Is IT Industry Challenged?

Automation and the new U.S. administration were the huge unknowns at the Indian tech sector’s yearly shindig this week, with makers threatening to take away countless tasks and concerns over possible visa rule changes in the crucial American market.
But senior executives from the $150 billion industry, which increased to prominence at the turn of the century by assisting Western firms solve the “Y2K” bug, said business with knowledgeable English-speaking staff and low costs might not be written off yet.
The sector, led by Tata Consultancy Provider, Infosys, and Wipro, is lobbying hard as the new U.S. administration under President Donald Trump thinks about putting in place visa constraints.
The administration may also raise wages paid to H1-B visa holders, a relocation that could substantially increase expenses for IT companies that are already dealing with pressure on margins.

The longer-term difficulty and chance for the sector was automation, executives said, as worldwide corporations from plane-makers to customer companies bank on the use of devices to more cut costs and increase efficiency.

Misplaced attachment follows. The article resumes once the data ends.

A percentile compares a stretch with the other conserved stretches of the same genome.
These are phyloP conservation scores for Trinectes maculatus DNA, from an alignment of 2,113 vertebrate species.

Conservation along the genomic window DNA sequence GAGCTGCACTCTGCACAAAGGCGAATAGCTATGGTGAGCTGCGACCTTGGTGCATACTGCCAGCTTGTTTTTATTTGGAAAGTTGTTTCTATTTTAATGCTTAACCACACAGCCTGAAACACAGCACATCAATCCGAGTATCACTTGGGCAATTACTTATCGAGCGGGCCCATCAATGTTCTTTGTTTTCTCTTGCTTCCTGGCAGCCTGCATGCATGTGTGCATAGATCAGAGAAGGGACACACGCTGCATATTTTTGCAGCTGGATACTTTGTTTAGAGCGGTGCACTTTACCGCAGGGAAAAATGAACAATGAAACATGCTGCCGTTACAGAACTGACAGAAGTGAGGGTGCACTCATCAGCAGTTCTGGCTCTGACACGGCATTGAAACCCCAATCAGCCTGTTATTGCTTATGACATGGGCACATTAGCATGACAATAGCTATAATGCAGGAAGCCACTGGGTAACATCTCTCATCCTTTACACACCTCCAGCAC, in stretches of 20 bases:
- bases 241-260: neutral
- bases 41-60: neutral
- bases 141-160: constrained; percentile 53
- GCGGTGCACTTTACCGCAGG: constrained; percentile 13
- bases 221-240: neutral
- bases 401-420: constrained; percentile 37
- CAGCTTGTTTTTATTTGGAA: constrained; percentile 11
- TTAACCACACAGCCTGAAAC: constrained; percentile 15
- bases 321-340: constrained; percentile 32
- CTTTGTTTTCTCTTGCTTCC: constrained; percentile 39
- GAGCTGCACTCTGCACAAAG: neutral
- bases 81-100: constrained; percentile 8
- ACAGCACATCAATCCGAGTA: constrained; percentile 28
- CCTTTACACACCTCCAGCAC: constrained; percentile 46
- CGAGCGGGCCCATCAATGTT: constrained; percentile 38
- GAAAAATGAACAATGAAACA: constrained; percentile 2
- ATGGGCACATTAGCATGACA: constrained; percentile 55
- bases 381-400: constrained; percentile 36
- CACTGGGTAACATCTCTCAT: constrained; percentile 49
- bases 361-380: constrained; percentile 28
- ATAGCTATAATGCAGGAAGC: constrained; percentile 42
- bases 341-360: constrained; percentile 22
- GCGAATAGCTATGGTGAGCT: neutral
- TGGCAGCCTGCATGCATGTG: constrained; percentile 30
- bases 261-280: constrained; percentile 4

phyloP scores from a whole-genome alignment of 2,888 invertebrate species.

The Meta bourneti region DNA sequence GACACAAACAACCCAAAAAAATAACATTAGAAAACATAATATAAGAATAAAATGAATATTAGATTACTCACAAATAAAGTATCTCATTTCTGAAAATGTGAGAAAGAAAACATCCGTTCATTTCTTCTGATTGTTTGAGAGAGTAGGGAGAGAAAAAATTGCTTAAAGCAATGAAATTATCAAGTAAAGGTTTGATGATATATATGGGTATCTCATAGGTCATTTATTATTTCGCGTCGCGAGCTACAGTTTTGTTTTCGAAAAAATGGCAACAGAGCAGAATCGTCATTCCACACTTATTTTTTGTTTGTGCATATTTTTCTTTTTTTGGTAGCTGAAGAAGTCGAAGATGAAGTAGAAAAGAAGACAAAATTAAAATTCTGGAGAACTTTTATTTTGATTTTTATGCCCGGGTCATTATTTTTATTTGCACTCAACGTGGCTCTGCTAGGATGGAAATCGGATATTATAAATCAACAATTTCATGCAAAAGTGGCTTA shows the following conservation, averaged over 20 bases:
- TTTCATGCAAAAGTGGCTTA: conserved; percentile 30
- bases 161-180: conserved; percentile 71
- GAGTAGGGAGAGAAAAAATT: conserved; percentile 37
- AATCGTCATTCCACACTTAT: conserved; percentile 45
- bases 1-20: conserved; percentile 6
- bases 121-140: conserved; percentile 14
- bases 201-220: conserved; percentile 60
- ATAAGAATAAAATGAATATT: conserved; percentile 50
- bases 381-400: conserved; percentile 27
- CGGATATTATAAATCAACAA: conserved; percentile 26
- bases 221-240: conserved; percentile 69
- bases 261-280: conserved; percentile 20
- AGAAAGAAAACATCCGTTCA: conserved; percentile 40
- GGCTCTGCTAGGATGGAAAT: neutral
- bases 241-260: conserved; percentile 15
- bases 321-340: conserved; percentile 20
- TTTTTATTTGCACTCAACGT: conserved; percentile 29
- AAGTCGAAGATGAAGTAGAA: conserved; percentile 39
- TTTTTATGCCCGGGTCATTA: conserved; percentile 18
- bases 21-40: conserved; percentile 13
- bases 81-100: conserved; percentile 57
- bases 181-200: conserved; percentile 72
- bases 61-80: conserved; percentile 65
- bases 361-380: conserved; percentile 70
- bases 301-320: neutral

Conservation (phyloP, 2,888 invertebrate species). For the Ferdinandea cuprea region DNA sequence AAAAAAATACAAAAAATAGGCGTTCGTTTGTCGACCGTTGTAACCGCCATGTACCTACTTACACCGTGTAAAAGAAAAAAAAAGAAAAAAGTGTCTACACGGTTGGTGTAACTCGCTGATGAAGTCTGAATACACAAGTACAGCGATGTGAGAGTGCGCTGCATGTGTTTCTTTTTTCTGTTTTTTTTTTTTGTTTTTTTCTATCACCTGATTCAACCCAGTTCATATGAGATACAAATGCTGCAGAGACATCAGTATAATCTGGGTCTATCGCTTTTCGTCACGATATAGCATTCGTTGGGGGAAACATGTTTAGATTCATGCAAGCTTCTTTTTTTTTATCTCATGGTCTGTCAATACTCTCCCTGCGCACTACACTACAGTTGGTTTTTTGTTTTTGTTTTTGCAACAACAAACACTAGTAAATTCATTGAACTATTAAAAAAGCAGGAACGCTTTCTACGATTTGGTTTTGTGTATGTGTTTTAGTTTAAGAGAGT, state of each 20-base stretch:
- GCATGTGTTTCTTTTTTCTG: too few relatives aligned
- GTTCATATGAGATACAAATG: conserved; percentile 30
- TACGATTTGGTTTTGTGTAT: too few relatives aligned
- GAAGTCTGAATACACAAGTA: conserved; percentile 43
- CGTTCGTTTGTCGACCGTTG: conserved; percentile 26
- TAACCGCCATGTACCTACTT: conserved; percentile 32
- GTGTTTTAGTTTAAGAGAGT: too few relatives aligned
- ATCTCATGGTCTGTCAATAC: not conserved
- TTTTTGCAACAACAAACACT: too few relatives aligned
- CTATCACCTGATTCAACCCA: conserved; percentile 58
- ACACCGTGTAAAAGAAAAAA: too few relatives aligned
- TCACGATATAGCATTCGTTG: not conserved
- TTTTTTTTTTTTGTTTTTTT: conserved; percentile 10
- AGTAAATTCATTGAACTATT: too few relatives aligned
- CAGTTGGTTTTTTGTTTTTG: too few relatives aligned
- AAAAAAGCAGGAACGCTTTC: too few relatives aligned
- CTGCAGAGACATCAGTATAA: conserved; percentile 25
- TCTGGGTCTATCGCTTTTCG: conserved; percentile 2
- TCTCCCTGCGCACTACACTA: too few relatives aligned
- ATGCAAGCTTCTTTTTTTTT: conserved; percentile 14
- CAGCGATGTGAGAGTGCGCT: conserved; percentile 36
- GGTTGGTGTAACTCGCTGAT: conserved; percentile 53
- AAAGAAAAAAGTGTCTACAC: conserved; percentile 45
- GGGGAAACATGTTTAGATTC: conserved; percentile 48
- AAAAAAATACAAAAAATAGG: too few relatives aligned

That threatens lower-end software application services and outsourcing jobs in a sector which utilizes more than 3.5 million individuals.
Summing up the state of mind at the three-day NASSCOM leadership occasion in Mumbai ending on Friday, Malcolm Frank, Chief Strategy Officer at Cognizant which has most of its operations in India, spoke of “worry and optimism.”
Even top IT executives were “fearing the makers,” he stated.

Some Indian executives, including Infosys’ Chief Operating Officer Pravin Rao, stated that greater automation was expected to help engineers and designers shed recurring tasks for more creative roles.
” Some part of the work we’ll be automating 100 percent, you don’t require individuals to do that type of work,” Rao informed Reuters. “However there are constantly newer things, where we will be able to re-purpose employees who are launched from those locations.”
Going up Food Chain
With quickly changing innovation, Indian IT firms are emphasizing the need for retraining their workforce, in most cases establishing experience centers and learning zones on their sprawling schools.

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